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C.D. Warner, et al., comp.
The Library of the World’s Best Literature. An Anthology in Thirty Volumes. 1917.

John Milton (1608–1674)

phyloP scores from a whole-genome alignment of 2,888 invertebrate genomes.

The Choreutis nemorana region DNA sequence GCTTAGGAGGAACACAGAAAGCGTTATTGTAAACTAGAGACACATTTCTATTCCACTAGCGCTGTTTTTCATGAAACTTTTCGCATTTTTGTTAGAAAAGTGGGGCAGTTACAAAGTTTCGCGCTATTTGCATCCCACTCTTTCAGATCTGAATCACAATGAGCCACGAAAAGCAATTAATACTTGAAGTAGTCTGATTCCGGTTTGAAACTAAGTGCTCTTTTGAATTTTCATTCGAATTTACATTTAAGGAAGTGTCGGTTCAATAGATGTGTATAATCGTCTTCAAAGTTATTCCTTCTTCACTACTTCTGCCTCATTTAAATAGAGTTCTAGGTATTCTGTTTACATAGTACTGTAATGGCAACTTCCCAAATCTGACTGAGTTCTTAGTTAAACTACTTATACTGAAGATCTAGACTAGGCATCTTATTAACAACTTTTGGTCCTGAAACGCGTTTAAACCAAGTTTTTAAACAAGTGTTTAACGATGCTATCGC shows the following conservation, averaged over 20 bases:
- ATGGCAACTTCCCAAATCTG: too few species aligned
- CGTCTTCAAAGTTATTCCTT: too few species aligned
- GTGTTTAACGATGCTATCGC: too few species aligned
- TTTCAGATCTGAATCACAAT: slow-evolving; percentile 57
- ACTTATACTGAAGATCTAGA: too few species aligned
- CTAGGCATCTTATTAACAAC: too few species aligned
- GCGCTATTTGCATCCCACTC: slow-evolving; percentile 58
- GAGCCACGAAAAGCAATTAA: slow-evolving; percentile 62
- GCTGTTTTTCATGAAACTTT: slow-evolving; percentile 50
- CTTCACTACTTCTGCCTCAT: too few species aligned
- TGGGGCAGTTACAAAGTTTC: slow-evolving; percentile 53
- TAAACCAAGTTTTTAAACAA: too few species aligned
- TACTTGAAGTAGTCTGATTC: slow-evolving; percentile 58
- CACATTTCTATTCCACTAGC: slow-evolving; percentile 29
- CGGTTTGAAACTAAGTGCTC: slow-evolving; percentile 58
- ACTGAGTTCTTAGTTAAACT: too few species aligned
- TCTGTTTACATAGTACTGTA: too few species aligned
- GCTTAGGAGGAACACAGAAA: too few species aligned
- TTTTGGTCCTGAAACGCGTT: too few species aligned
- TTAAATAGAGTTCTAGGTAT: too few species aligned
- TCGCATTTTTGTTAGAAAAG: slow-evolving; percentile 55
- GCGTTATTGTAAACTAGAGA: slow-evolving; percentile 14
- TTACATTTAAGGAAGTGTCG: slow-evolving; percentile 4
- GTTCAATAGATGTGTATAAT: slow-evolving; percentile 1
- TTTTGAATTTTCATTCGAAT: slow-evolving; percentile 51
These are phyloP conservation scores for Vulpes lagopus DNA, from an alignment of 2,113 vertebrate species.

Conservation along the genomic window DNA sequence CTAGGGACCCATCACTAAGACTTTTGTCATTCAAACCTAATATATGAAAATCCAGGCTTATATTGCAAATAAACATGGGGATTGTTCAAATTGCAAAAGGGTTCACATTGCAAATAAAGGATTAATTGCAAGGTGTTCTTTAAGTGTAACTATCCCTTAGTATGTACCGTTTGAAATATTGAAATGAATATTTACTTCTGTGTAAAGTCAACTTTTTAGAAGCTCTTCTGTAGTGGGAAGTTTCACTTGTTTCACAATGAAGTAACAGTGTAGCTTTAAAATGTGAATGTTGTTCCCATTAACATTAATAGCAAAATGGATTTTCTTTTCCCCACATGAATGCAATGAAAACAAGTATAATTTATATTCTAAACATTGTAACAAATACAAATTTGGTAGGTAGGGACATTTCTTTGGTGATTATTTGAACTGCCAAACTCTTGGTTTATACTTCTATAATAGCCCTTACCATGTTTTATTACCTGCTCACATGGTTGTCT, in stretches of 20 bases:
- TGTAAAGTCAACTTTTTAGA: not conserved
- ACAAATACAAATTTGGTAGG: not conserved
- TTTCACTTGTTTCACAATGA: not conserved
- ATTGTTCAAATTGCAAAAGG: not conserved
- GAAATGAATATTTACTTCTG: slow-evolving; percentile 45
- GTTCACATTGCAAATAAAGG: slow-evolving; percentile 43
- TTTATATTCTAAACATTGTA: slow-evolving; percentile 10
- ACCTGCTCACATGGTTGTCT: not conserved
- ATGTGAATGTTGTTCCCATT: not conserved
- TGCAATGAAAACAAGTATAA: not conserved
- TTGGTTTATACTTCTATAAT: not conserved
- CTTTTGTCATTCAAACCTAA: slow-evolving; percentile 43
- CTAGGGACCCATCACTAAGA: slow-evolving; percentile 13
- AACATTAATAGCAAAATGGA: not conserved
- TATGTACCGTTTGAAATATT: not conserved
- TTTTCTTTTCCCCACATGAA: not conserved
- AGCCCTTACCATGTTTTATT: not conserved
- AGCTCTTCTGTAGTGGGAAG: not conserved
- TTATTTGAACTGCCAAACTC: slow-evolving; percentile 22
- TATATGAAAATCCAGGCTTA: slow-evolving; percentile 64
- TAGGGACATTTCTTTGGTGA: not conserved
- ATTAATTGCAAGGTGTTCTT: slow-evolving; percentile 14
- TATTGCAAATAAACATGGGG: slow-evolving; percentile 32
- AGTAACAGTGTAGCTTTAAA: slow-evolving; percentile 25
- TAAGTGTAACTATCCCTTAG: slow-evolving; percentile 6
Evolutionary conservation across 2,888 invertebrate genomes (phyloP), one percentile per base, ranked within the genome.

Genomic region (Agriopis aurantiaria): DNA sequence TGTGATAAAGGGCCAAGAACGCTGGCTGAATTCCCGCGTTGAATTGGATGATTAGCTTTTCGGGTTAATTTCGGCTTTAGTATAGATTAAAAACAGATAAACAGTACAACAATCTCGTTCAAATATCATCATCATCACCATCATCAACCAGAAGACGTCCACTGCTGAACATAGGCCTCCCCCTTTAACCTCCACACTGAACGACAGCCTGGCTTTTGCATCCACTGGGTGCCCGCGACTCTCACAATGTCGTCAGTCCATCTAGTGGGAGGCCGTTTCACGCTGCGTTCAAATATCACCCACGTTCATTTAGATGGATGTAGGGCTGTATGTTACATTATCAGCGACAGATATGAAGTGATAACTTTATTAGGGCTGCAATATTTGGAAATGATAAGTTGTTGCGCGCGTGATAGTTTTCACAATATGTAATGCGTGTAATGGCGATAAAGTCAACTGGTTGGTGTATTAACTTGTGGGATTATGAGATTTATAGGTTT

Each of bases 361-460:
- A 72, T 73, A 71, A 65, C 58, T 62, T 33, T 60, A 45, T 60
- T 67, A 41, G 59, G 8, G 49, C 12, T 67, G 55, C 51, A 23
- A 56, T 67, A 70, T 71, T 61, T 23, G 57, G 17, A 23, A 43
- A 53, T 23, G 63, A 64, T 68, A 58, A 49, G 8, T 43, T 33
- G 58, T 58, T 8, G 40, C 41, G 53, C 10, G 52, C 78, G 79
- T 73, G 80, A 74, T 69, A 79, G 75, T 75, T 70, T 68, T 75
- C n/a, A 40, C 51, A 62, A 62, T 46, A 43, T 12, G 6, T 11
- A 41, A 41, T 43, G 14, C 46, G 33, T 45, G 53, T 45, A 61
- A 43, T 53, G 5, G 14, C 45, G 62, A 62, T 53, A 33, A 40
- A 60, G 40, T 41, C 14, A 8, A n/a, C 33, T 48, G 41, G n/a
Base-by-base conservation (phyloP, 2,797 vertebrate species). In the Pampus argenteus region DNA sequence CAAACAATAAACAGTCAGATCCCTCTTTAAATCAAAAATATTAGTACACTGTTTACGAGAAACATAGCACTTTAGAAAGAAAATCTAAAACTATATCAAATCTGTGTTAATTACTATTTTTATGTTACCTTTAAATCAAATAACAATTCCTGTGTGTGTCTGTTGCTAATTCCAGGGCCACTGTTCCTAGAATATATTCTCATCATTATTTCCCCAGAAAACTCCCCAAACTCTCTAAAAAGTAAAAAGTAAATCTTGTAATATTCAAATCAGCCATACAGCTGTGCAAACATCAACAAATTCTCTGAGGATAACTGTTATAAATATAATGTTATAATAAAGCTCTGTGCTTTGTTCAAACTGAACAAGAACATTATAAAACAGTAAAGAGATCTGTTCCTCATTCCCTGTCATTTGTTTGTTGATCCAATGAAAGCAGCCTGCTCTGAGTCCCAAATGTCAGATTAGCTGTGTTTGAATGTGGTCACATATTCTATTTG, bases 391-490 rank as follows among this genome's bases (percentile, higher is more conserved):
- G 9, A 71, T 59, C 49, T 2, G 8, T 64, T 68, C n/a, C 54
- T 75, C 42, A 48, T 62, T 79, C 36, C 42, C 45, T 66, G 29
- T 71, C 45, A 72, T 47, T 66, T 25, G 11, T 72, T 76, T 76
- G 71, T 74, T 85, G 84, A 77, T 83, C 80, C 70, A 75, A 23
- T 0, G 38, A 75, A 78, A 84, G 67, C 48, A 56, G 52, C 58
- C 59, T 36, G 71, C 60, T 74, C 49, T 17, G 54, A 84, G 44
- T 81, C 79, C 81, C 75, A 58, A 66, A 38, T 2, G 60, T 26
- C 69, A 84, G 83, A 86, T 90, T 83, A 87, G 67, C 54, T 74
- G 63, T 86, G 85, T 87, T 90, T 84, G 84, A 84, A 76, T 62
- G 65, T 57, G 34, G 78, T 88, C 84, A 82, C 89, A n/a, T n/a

Milton, John. One of the greatest of English poets; born in London, Dec. 9, 1608; died there, Nov. 8, 1674. He graduated at Cambridge in 1629; traveled in Italy, 1638; was Latin secretary of the Commonwealth, 1649; became totally blind in 1652. His greatest works were the famous epics ‘Paradise Lost’ (1666) and ‘Paradise Regained’ (1671); the tragedy ‘Samson Agonistes’ (1671); the poems ‘Comus’ (1634), ‘Lycidas’ (1637); ‘L’Allegro’ (1645); ‘Il Penseroso’ (1645); and his various sonnets. Of his prose writings the most renowned were ‘Areopagitica’ (1644), advocating freedom of the press: ‘The Tenure of Kings and Magistrates’ (1649), justifying the execution of Charles I.; and the ‘Defence of the English People’ (1654). (See Critical and Biographical Introduction).